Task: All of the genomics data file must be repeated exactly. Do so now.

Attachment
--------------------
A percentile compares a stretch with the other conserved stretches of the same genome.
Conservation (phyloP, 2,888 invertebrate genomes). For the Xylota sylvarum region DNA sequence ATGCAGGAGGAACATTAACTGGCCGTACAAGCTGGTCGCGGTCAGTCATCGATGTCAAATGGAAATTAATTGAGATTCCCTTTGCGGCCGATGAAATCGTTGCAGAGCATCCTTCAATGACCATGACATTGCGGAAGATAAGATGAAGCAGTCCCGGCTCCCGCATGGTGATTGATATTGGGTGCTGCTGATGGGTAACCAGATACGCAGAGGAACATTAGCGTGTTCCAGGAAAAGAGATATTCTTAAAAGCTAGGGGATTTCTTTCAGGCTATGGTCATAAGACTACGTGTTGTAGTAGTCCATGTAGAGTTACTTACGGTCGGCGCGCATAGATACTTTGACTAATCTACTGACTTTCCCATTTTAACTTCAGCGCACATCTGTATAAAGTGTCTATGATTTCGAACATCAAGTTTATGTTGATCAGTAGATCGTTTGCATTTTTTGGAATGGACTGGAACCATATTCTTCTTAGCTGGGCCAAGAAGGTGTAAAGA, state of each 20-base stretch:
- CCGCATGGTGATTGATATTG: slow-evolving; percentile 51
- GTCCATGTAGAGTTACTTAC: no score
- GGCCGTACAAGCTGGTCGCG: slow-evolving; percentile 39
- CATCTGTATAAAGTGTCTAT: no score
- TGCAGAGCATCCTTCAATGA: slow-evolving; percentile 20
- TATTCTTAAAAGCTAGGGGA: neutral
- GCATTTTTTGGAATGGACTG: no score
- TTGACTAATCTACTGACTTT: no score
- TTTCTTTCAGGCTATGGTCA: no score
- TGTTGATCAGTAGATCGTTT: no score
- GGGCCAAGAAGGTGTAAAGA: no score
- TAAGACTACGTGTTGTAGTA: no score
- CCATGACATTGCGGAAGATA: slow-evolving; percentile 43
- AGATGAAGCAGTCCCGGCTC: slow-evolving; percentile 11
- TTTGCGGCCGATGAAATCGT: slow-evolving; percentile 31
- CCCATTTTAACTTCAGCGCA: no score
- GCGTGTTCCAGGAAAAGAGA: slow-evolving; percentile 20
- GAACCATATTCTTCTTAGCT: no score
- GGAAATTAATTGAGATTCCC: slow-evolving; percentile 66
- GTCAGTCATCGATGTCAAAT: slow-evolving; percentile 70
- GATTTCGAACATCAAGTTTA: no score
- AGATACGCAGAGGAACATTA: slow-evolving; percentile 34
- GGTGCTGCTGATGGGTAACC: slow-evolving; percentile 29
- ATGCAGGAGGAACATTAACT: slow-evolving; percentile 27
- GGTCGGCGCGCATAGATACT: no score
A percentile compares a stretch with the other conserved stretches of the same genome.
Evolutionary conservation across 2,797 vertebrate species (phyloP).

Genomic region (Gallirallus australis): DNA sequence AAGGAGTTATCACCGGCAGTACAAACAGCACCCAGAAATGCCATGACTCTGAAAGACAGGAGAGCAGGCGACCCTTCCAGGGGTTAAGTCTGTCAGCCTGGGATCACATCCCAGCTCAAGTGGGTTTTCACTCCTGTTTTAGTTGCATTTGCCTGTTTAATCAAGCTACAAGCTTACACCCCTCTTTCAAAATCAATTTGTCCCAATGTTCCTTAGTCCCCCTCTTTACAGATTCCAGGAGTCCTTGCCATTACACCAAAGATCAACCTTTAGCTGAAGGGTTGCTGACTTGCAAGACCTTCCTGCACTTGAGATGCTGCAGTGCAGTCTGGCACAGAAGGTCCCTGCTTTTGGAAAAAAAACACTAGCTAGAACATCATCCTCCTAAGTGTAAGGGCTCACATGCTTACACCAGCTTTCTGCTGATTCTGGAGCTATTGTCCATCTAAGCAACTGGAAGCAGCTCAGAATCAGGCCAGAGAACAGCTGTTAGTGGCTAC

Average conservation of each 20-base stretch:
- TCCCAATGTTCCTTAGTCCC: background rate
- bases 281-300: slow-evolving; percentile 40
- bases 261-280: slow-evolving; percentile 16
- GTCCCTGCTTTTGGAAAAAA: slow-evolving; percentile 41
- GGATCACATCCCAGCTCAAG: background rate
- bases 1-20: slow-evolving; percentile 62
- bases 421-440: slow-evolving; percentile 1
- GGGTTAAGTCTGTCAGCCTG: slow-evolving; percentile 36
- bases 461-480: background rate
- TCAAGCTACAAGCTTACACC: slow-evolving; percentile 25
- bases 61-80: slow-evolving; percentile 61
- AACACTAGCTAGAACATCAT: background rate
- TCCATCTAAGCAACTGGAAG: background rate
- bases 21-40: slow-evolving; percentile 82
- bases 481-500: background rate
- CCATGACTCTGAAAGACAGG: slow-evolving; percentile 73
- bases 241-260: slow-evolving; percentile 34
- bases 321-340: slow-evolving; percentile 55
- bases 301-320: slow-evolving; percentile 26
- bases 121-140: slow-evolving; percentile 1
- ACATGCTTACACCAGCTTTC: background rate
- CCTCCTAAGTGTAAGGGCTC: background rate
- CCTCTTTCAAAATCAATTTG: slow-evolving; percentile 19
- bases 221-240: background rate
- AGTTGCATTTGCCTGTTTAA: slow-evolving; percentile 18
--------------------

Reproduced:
A percentile compares a stretch with the other conserved stretches of the same genome.
Conservation (phyloP, 2,888 invertebrate genomes). For the Xylota sylvarum region DNA sequence ATGCAGGAGGAACATTAACTGGCCGTACAAGCTGGTCGCGGTCAGTCATCGATGTCAAATGGAAATTAATTGAGATTCCCTTTGCGGCCGATGAAATCGTTGCAGAGCATCCTTCAATGACCATGACATTGCGGAAGATAAGATGAAGCAGTCCCGGCTCCCGCATGGTGATTGATATTGGGTGCTGCTGATGGGTAACCAGATACGCAGAGGAACATTAGCGTGTTCCAGGAAAAGAGATATTCTTAAAAGCTAGGGGATTTCTTTCAGGCTATGGTCATAAGACTACGTGTTGTAGTAGTCCATGTAGAGTTACTTACGGTCGGCGCGCATAGATACTTTGACTAATCTACTGACTTTCCCATTTTAACTTCAGCGCACATCTGTATAAAGTGTCTATGATTTCGAACATCAAGTTTATGTTGATCAGTAGATCGTTTGCATTTTTTGGAATGGACTGGAACCATATTCTTCTTAGCTGGGCCAAGAAGGTGTAAAGA, state of each 20-base stretch:
- CCGCATGGTGATTGATATTG: slow-evolving; percentile 51
- GTCCATGTAGAGTTACTTAC: no score
- GGCCGTACAAGCTGGTCGCG: slow-evolving; percentile 39
- CATCTGTATAAAGTGTCTAT: no score
- TGCAGAGCATCCTTCAATGA: slow-evolving; percentile 20
- TATTCTTAAAAGCTAGGGGA: neutral
- GCATTTTTTGGAATGGACTG: no score
- TTGACTAATCTACTGACTTT: no score
- TTTCTTTCAGGCTATGGTCA: no score
- TGTTGATCAGTAGATCGTTT: no score
- GGGCCAAGAAGGTGTAAAGA: no score
- TAAGACTACGTGTTGTAGTA: no score
- CCATGACATTGCGGAAGATA: slow-evolving; percentile 43
- AGATGAAGCAGTCCCGGCTC: slow-evolving; percentile 11
- TTTGCGGCCGATGAAATCGT: slow-evolving; percentile 31
- CCCATTTTAACTTCAGCGCA: no score
- GCGTGTTCCAGGAAAAGAGA: slow-evolving; percentile 20
- GAACCATATTCTTCTTAGCT: no score
- GGAAATTAATTGAGATTCCC: slow-evolving; percentile 66
- GTCAGTCATCGATGTCAAAT: slow-evolving; percentile 70
- GATTTCGAACATCAAGTTTA: no score
- AGATACGCAGAGGAACATTA: slow-evolving; percentile 34
- GGTGCTGCTGATGGGTAACC: slow-evolving; percentile 29
- ATGCAGGAGGAACATTAACT: slow-evolving; percentile 27
- GGTCGGCGCGCATAGATACT: no score
A percentile compares a stretch with the other conserved stretches of the same genome.
Evolutionary conservation across 2,797 vertebrate species (phyloP).

Genomic region (Gallirallus australis): DNA sequence AAGGAGTTATCACCGGCAGTACAAACAGCACCCAGAAATGCCATGACTCTGAAAGACAGGAGAGCAGGCGACCCTTCCAGGGGTTAAGTCTGTCAGCCTGGGATCACATCCCAGCTCAAGTGGGTTTTCACTCCTGTTTTAGTTGCATTTGCCTGTTTAATCAAGCTACAAGCTTACACCCCTCTTTCAAAATCAATTTGTCCCAATGTTCCTTAGTCCCCCTCTTTACAGATTCCAGGAGTCCTTGCCATTACACCAAAGATCAACCTTTAGCTGAAGGGTTGCTGACTTGCAAGACCTTCCTGCACTTGAGATGCTGCAGTGCAGTCTGGCACAGAAGGTCCCTGCTTTTGGAAAAAAAACACTAGCTAGAACATCATCCTCCTAAGTGTAAGGGCTCACATGCTTACACCAGCTTTCTGCTGATTCTGGAGCTATTGTCCATCTAAGCAACTGGAAGCAGCTCAGAATCAGGCCAGAGAACAGCTGTTAGTGGCTAC

Average conservation of each 20-base stretch:
- TCCCAATGTTCCTTAGTCCC: background rate
- bases 281-300: slow-evolving; percentile 40
- bases 261-280: slow-evolving; percentile 16
- GTCCCTGCTTTTGGAAAAAA: slow-evolving; percentile 41
- GGATCACATCCCAGCTCAAG: background rate
- bases 1-20: slow-evolving; percentile 62
- bases 421-440: slow-evolving; percentile 1
- GGGTTAAGTCTGTCAGCCTG: slow-evolving; percentile 36
- bases 461-480: background rate
- TCAAGCTACAAGCTTACACC: slow-evolving; percentile 25
- bases 61-80: slow-evolving; percentile 61
- AACACTAGCTAGAACATCAT: background rate
- TCCATCTAAGCAACTGGAAG: background rate
- bases 21-40: slow-evolving; percentile 82
- bases 481-500: background rate
- CCATGACTCTGAAAGACAGG: slow-evolving; percentile 73
- bases 241-260: slow-evolving; percentile 34
- bases 321-340: slow-evolving; percentile 55
- bases 301-320: slow-evolving; percentile 26
- bases 121-140: slow-evolving; percentile 1
- ACATGCTTACACCAGCTTTC: background rate
- CCTCCTAAGTGTAAGGGCTC: background rate
- CCTCTTTCAAAATCAATTTG: slow-evolving; percentile 19
- bases 221-240: background rate
- AGTTGCATTTGCCTGTTTAA: slow-evolving; percentile 18